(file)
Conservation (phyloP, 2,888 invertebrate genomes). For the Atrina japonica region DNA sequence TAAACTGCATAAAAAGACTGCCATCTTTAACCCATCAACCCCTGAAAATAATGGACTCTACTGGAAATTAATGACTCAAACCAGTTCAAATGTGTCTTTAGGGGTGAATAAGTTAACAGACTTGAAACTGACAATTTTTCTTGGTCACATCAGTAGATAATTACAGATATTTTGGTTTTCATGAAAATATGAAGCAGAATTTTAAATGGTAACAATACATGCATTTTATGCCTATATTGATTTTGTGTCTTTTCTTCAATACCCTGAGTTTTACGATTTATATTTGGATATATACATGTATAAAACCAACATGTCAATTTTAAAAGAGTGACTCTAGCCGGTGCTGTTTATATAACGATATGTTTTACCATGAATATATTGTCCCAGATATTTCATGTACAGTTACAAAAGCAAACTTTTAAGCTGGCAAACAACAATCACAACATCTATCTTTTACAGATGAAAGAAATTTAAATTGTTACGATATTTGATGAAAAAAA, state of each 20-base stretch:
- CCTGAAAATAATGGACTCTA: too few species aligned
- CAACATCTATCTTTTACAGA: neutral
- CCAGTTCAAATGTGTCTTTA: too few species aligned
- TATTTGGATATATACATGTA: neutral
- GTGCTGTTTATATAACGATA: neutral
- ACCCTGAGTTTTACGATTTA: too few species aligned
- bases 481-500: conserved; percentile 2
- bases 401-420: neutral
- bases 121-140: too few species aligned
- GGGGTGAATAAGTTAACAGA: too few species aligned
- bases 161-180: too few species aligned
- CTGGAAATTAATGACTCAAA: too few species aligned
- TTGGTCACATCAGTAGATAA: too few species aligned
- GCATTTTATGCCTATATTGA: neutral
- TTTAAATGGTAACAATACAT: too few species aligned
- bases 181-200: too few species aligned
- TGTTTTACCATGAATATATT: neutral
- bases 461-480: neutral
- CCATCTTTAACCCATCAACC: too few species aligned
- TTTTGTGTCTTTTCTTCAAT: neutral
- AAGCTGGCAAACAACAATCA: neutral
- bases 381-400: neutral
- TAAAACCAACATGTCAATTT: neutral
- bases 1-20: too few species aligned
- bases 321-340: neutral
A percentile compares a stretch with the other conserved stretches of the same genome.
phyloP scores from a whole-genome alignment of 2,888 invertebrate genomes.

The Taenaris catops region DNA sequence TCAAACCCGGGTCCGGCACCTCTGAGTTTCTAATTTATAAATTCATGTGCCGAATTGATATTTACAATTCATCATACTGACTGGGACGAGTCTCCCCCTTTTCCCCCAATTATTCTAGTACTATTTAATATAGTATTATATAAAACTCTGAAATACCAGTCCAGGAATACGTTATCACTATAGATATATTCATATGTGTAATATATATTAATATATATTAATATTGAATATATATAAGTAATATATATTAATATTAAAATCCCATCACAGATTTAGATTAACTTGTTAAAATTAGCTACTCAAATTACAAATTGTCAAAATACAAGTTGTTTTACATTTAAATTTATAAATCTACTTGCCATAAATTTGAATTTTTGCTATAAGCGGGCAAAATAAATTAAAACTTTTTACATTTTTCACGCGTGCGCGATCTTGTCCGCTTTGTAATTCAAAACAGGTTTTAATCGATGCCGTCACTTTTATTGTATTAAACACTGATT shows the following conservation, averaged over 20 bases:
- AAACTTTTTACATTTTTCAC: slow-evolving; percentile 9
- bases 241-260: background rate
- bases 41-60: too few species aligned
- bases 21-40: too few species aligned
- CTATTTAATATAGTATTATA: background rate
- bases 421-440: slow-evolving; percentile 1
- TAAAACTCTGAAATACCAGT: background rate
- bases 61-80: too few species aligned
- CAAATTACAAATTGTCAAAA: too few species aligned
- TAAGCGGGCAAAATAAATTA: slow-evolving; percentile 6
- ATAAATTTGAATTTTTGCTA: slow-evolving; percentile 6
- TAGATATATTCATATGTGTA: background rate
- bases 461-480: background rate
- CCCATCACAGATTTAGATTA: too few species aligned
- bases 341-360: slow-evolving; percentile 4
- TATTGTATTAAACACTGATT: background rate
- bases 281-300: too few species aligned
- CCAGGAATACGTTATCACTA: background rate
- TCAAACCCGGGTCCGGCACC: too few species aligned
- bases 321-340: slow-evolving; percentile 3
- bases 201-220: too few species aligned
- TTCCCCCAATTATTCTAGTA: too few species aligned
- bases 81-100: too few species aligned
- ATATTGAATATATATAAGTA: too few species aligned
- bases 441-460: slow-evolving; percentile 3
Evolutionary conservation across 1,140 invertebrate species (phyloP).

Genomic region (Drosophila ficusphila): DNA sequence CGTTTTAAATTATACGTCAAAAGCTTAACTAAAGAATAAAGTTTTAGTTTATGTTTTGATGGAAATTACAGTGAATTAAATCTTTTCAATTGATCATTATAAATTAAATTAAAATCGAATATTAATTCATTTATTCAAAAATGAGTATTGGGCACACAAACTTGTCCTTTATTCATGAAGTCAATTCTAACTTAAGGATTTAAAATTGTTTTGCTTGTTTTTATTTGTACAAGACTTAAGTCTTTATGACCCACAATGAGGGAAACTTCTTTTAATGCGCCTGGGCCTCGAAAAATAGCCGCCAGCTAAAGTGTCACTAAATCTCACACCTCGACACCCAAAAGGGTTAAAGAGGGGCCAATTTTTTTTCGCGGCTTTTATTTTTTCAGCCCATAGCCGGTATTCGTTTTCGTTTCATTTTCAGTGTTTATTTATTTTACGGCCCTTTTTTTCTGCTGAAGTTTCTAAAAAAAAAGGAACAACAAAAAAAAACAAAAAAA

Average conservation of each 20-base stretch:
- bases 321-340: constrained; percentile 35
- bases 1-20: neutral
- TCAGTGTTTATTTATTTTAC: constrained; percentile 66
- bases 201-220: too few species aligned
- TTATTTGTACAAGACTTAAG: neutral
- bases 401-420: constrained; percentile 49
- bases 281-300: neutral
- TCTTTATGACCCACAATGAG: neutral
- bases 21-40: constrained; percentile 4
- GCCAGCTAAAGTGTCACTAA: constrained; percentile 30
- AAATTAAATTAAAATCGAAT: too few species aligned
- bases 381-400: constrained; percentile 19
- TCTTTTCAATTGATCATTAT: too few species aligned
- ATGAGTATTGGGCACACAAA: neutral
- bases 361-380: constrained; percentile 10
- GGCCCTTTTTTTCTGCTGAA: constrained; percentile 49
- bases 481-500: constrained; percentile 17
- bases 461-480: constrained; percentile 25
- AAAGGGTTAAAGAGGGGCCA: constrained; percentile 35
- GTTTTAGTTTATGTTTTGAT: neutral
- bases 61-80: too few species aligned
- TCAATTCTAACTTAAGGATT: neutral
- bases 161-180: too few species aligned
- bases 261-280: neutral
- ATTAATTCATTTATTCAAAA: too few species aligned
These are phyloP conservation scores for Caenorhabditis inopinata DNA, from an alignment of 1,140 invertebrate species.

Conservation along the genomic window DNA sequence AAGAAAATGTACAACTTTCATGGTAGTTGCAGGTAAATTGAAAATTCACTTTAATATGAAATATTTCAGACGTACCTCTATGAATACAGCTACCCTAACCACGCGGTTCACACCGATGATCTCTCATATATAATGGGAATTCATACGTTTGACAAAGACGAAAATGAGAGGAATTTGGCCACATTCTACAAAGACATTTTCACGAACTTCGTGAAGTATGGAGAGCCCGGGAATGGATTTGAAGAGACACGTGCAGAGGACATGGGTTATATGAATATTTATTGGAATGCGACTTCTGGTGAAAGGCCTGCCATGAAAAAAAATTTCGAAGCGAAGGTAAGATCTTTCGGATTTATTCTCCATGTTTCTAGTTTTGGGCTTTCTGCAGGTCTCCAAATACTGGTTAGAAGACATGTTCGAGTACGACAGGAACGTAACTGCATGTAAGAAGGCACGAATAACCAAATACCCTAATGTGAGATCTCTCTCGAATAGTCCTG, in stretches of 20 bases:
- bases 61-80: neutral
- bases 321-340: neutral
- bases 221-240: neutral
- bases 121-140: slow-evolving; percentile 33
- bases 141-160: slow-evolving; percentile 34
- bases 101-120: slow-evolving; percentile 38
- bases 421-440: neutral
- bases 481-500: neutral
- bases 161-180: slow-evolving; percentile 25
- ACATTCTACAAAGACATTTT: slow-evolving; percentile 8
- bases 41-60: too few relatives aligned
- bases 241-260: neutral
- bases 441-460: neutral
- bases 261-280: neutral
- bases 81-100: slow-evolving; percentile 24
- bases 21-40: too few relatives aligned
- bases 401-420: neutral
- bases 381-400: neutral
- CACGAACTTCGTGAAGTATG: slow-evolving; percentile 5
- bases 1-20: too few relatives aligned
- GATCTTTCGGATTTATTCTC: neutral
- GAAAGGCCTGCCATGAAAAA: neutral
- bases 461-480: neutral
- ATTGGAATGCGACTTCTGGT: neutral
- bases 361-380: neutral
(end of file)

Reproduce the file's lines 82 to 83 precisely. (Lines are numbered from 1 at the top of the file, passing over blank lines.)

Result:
- ATTAATTCATTTATTCAAAA: too few species aligned
These are phyloP conservation scores for Caenorhabditis inopinata DNA, from an alignment of 1,140 invertebrate species.